Near Ouarzazate, known within country as the Moroccan Hollywood, within the foothills of the High Atlas Mountains, lies an old fortified city called Ait Ben Haddou. The name, roughly translated, means “the clan of the son of Haddou.”
Lying at the southern foothills of the High Atlas Mountains and being proximal to trade routes, including access to Marrakech just over the Tizi N’Tichka Pass, the village was an important stopping point for traders for many centuries. Nowadays, however, it is far from the beaten path and is mostly a tourist destination.
The older part of the city rests on the southern slope of a small hill, atop which used to be the town’s granary and fortified walls, “agadir,” for defense of the town. There are several larger homes, kasbahs, near the occasional river, but much of the town is made up of smaller dwellings. Because of its historical importance and relatively good condition, it was made a UNESCO Heritage Site in 1987. The newer part of the city, including shops, restaurants, and lodging, lies across the river and there is a footbridge connecting the two.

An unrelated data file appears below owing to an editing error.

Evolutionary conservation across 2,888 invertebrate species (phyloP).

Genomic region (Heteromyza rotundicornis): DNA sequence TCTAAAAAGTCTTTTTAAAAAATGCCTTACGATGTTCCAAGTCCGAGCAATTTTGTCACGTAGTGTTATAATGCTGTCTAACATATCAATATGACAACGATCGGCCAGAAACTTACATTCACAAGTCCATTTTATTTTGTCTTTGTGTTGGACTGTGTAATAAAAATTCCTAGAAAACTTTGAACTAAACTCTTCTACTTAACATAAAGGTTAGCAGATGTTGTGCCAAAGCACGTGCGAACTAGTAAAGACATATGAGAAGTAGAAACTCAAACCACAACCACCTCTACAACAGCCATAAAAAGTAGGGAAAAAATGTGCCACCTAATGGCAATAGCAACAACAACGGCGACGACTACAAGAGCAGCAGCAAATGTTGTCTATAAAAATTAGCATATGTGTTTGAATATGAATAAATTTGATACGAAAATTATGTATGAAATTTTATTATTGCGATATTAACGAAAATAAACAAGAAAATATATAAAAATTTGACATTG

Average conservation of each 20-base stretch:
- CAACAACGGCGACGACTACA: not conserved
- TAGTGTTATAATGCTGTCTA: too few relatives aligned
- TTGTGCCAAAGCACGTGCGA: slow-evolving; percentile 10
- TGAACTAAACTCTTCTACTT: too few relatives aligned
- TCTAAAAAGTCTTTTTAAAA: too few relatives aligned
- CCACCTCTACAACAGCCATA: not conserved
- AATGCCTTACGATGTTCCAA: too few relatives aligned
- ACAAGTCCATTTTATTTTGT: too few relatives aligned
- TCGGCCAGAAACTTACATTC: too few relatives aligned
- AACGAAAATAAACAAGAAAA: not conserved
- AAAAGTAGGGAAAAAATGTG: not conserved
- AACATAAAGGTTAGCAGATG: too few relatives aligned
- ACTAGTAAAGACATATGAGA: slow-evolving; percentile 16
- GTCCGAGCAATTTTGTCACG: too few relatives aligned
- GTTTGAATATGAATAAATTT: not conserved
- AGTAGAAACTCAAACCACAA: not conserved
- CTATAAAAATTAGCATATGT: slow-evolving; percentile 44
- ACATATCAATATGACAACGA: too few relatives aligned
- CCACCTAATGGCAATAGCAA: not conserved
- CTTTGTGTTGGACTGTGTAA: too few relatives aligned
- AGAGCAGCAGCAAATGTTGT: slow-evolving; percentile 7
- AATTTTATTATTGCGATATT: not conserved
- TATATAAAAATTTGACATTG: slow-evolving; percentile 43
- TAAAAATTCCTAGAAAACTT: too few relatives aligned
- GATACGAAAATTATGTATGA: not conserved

Some original families remain, but much of the space has been changed over in order to cater to tourism. There are many gift shops and a few artists plying their craft. The video below was sponsored by UNESCO. It provides a nice overview of its history.
My trip there was for a day long outing with other Peace Corps volunteers taking a break from our language training in Ouarzazate. I enjoyed the village, though its transformation from thriving community to tourist destination was disappointing, albeit predictable. The views of the surrounding landscapes are gorgeous as is the sight of the city itself. It’s certainly worth a trip to see.
Below are some photos I took of the trip.